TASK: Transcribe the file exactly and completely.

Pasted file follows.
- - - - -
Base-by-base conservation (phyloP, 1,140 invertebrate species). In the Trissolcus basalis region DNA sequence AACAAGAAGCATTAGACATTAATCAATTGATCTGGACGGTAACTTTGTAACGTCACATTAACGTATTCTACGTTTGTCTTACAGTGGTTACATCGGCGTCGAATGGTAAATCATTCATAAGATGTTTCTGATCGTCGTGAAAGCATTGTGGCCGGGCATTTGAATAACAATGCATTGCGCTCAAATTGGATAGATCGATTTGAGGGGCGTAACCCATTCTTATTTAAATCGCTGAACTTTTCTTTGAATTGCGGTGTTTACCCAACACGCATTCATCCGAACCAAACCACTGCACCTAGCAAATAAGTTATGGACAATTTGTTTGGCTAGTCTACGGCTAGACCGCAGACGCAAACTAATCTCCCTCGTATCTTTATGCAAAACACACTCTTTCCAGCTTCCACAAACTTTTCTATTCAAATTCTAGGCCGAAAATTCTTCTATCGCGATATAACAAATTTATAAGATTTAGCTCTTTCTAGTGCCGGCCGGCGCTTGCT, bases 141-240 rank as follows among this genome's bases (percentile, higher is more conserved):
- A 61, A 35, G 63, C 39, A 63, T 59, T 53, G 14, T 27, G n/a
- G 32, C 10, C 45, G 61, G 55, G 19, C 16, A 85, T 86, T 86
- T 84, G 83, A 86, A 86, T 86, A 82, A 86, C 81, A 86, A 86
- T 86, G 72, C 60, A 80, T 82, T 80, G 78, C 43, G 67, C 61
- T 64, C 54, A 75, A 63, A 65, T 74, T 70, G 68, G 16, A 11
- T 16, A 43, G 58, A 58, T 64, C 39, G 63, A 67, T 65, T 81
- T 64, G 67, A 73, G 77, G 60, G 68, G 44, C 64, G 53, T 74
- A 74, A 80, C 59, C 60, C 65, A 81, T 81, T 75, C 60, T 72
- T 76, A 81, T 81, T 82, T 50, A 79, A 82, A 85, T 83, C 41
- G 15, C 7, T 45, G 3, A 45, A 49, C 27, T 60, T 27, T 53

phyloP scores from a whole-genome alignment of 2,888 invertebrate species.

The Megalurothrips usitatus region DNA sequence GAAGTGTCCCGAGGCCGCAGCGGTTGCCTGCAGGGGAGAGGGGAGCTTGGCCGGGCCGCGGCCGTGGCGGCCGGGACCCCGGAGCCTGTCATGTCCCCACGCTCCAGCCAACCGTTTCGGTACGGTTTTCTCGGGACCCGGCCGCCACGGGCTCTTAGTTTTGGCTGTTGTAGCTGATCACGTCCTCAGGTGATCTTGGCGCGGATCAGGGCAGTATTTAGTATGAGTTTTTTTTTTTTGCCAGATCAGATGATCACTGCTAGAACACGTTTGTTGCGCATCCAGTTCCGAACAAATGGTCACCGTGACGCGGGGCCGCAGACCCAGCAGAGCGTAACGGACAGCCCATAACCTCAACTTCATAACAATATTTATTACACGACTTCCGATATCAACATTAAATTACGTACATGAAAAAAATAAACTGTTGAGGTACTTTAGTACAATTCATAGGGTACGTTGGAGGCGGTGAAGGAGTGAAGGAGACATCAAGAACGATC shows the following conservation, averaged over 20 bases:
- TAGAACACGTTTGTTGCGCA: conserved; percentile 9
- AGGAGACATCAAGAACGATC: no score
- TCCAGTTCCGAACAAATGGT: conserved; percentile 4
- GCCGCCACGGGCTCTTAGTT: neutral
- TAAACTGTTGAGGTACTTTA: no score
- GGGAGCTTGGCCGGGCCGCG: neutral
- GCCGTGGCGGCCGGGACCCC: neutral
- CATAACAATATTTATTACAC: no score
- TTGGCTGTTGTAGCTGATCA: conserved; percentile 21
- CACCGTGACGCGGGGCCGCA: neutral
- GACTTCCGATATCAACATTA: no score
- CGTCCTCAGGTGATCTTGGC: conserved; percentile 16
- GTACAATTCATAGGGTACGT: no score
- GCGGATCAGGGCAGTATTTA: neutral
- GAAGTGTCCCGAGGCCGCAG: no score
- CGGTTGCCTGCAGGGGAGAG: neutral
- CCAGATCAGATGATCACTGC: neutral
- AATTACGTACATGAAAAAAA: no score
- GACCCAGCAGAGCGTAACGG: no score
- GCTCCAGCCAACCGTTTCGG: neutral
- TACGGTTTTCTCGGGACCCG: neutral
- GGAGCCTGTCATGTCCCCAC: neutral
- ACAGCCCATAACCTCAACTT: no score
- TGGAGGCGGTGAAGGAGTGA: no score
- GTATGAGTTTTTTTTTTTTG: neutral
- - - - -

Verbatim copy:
Base-by-base conservation (phyloP, 1,140 invertebrate species). In the Trissolcus basalis region DNA sequence AACAAGAAGCATTAGACATTAATCAATTGATCTGGACGGTAACTTTGTAACGTCACATTAACGTATTCTACGTTTGTCTTACAGTGGTTACATCGGCGTCGAATGGTAAATCATTCATAAGATGTTTCTGATCGTCGTGAAAGCATTGTGGCCGGGCATTTGAATAACAATGCATTGCGCTCAAATTGGATAGATCGATTTGAGGGGCGTAACCCATTCTTATTTAAATCGCTGAACTTTTCTTTGAATTGCGGTGTTTACCCAACACGCATTCATCCGAACCAAACCACTGCACCTAGCAAATAAGTTATGGACAATTTGTTTGGCTAGTCTACGGCTAGACCGCAGACGCAAACTAATCTCCCTCGTATCTTTATGCAAAACACACTCTTTCCAGCTTCCACAAACTTTTCTATTCAAATTCTAGGCCGAAAATTCTTCTATCGCGATATAACAAATTTATAAGATTTAGCTCTTTCTAGTGCCGGCCGGCGCTTGCT, bases 141-240 rank as follows among this genome's bases (percentile, higher is more conserved):
- A 61, A 35, G 63, C 39, A 63, T 59, T 53, G 14, T 27, G n/a
- G 32, C 10, C 45, G 61, G 55, G 19, C 16, A 85, T 86, T 86
- T 84, G 83, A 86, A 86, T 86, A 82, A 86, C 81, A 86, A 86
- T 86, G 72, C 60, A 80, T 82, T 80, G 78, C 43, G 67, C 61
- T 64, C 54, A 75, A 63, A 65, T 74, T 70, G 68, G 16, A 11
- T 16, A 43, G 58, A 58, T 64, C 39, G 63, A 67, T 65, T 81
- T 64, G 67, A 73, G 77, G 60, G 68, G 44, C 64, G 53, T 74
- A 74, A 80, C 59, C 60, C 65, A 81, T 81, T 75, C 60, T 72
- T 76, A 81, T 81, T 82, T 50, A 79, A 82, A 85, T 83, C 41
- G 15, C 7, T 45, G 3, A 45, A 49, C 27, T 60, T 27, T 53

phyloP scores from a whole-genome alignment of 2,888 invertebrate species.

The Megalurothrips usitatus region DNA sequence GAAGTGTCCCGAGGCCGCAGCGGTTGCCTGCAGGGGAGAGGGGAGCTTGGCCGGGCCGCGGCCGTGGCGGCCGGGACCCCGGAGCCTGTCATGTCCCCACGCTCCAGCCAACCGTTTCGGTACGGTTTTCTCGGGACCCGGCCGCCACGGGCTCTTAGTTTTGGCTGTTGTAGCTGATCACGTCCTCAGGTGATCTTGGCGCGGATCAGGGCAGTATTTAGTATGAGTTTTTTTTTTTTGCCAGATCAGATGATCACTGCTAGAACACGTTTGTTGCGCATCCAGTTCCGAACAAATGGTCACCGTGACGCGGGGCCGCAGACCCAGCAGAGCGTAACGGACAGCCCATAACCTCAACTTCATAACAATATTTATTACACGACTTCCGATATCAACATTAAATTACGTACATGAAAAAAATAAACTGTTGAGGTACTTTAGTACAATTCATAGGGTACGTTGGAGGCGGTGAAGGAGTGAAGGAGACATCAAGAACGATC shows the following conservation, averaged over 20 bases:
- TAGAACACGTTTGTTGCGCA: conserved; percentile 9
- AGGAGACATCAAGAACGATC: no score
- TCCAGTTCCGAACAAATGGT: conserved; percentile 4
- GCCGCCACGGGCTCTTAGTT: neutral
- TAAACTGTTGAGGTACTTTA: no score
- GGGAGCTTGGCCGGGCCGCG: neutral
- GCCGTGGCGGCCGGGACCCC: neutral
- CATAACAATATTTATTACAC: no score
- TTGGCTGTTGTAGCTGATCA: conserved; percentile 21
- CACCGTGACGCGGGGCCGCA: neutral
- GACTTCCGATATCAACATTA: no score
- CGTCCTCAGGTGATCTTGGC: conserved; percentile 16
- GTACAATTCATAGGGTACGT: no score
- GCGGATCAGGGCAGTATTTA: neutral
- GAAGTGTCCCGAGGCCGCAG: no score
- CGGTTGCCTGCAGGGGAGAG: neutral
- CCAGATCAGATGATCACTGC: neutral
- AATTACGTACATGAAAAAAA: no score
- GACCCAGCAGAGCGTAACGG: no score
- GCTCCAGCCAACCGTTTCGG: neutral
- TACGGTTTTCTCGGGACCCG: neutral
- GGAGCCTGTCATGTCCCCAC: neutral
- ACAGCCCATAACCTCAACTT: no score
- TGGAGGCGGTGAAGGAGTGA: no score
- GTATGAGTTTTTTTTTTTTG: neutral